Hot, Flat, and Crowded Quotes

Rate this book
Clear rating
Hot, Flat, and Crowded: Why We Need a Green Revolution--and How It Can Renew America Hot, Flat, and Crowded: Why We Need a Green Revolution--and How It Can Renew America by Thomas L. Friedman
11,314 ratings, 3.67 average rating, 1,404 reviews
Hot, Flat, and Crowded Quotes (showing 1-6 of 6)
“At the end of the day, no amount of investing, no amount of clean electrons, no amount of energy efficiency will save the natural world if we are not paying attention to it - if we are not paying attention to all the things that nature give us for free: clean air, clean water, breathtaking vistas, mountains for skiing, rivers for fishing, oceans for sailing, sunsets for poets, and landscapes for painters. What good is it to have wind-powered lights to brighten the night if you can't see anything green during the day? Just because we can't sell shares in nature doesn't mean it has no value.”
Thomas L. Friedman, Hot, Flat, and Crowded: Why We Need a Green Revolution--and How It Can Renew America
“So what am I? I guess I would call myself a sober optimist...If you are not sober about the scale of the challenge, then you are not paying attention. But if you are not an optimist, you have no chance of generating the kind of mass movement needed to achieve the needed scale.”
Thomas L. Friedman, Hot, Flat, and Crowded: Why We Need a Green Revolution--and How It Can Renew America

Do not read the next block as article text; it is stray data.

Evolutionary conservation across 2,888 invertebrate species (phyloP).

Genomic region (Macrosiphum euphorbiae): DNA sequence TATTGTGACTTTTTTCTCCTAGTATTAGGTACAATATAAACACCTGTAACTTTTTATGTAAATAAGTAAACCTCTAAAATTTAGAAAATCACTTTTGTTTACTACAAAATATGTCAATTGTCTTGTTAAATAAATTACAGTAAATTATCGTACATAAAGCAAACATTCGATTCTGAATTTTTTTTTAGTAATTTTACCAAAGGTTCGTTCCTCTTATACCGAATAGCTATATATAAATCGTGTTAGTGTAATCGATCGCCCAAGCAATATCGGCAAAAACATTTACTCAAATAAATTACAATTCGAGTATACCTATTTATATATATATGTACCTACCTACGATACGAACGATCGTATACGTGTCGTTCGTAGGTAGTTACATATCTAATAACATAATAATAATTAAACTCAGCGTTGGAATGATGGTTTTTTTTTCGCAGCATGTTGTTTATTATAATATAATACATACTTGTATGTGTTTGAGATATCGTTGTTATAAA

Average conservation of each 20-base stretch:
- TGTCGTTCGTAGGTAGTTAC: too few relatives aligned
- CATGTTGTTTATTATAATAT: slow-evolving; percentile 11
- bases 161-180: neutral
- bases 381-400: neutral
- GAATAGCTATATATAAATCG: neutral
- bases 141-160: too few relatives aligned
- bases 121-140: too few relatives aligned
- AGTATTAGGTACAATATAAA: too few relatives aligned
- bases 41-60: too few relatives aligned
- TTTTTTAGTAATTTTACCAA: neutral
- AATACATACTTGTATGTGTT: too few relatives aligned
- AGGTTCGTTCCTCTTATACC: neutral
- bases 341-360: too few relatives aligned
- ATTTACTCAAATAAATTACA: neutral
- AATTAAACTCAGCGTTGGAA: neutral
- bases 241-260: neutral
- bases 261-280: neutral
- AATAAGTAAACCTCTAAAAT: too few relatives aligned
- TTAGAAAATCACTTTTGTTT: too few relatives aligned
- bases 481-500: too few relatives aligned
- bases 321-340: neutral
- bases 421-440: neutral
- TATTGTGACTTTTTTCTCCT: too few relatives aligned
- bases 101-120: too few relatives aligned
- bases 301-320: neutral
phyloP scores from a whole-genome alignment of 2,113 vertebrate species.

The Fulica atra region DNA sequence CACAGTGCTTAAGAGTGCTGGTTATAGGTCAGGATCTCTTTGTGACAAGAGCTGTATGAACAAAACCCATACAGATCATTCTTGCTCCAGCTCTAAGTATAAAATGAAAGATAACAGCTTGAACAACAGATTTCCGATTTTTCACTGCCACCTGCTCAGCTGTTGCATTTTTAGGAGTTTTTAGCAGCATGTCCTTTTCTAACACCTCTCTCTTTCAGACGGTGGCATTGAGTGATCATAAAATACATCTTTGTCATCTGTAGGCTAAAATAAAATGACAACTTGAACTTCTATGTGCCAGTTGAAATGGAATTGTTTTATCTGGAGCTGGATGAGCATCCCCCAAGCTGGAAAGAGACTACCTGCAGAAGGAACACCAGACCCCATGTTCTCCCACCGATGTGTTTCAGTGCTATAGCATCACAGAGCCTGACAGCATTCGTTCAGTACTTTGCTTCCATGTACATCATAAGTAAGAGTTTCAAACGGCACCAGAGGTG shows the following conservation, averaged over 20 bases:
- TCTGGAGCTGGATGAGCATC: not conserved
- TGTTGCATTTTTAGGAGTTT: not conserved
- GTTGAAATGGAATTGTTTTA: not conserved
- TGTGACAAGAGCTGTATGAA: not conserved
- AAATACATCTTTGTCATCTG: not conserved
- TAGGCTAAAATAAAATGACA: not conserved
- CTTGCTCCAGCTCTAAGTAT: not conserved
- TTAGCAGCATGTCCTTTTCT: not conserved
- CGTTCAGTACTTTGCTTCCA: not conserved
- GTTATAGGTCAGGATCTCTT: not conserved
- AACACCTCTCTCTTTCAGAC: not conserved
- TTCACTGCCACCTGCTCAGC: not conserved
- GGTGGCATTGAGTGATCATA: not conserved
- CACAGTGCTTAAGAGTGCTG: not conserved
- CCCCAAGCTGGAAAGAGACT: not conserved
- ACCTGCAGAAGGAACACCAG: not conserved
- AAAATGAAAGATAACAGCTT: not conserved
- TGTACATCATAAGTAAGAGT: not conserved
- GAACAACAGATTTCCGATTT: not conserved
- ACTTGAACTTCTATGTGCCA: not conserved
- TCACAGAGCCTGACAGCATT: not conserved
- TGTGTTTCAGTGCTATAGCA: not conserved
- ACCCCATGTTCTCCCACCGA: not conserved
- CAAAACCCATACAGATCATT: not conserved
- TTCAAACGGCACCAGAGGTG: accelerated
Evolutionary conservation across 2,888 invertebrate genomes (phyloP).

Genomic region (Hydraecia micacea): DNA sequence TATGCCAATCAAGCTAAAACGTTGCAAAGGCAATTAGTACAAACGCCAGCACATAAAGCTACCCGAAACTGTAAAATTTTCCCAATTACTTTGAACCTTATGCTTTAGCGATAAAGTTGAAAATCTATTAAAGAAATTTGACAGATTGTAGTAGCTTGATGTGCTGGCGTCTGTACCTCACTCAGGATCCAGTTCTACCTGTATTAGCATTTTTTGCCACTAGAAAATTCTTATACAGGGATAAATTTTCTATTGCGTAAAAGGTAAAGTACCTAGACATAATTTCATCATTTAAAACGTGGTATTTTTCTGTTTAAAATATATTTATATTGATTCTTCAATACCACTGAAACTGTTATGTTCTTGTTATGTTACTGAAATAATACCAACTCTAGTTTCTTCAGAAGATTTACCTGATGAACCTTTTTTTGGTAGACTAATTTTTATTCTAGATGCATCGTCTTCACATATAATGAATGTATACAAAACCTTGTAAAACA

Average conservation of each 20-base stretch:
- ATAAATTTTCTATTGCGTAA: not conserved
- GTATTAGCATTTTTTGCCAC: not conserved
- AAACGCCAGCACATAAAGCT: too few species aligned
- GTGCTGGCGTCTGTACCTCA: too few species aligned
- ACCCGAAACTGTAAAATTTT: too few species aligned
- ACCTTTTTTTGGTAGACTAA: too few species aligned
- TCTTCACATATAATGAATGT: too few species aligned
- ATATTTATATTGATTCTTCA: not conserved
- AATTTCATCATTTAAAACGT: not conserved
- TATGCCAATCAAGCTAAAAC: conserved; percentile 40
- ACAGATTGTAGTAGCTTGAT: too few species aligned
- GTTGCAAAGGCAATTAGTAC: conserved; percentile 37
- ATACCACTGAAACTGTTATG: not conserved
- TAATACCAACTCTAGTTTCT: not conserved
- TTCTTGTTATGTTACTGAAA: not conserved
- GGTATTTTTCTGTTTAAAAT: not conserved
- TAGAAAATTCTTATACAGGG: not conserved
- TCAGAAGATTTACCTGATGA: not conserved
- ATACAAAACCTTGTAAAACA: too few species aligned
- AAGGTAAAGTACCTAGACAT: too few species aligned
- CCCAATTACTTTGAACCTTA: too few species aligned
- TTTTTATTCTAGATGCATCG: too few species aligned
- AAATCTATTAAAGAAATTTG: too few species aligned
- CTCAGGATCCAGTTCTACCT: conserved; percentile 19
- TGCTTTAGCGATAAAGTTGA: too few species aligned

“The poverty fighters resent the climate-change folks; climate folks hold summits without reference to biodiversity; the food advocates resist the biodiversity protectors.
They all need to go on safari together.”
Thomas L. Friedman, Hot, Flat, and Crowded: Why We Need a Green Revolution--and How It Can Renew America
“Sustainability is today’s freedom crusade, because the next generation will not live free—will not have the freedom to pursue its economic dreams or to delight in all that nature has to offer—if our approach to the financial world and the natural are not grounded in sustainable values. That lack of sustainability will constrict everything in our lives. It will limit everything we might want to do. Unless we become less dependent on hydrocarbons, and unless we find a balance between the need for markets to be free enough to reward innovation and risk-taking but not so free as to reward recklessness that can destabilize the whole global economy, our lives will be reduced, redacted, and restricted. We will be overwhelmed by all the toxic assets we will produce in the Market and in Mother Nature. It will feel worse than had the Soviet Union won the Cold War, because we and our children will be enslaved by our financial debts and constricted by our ecological debts.”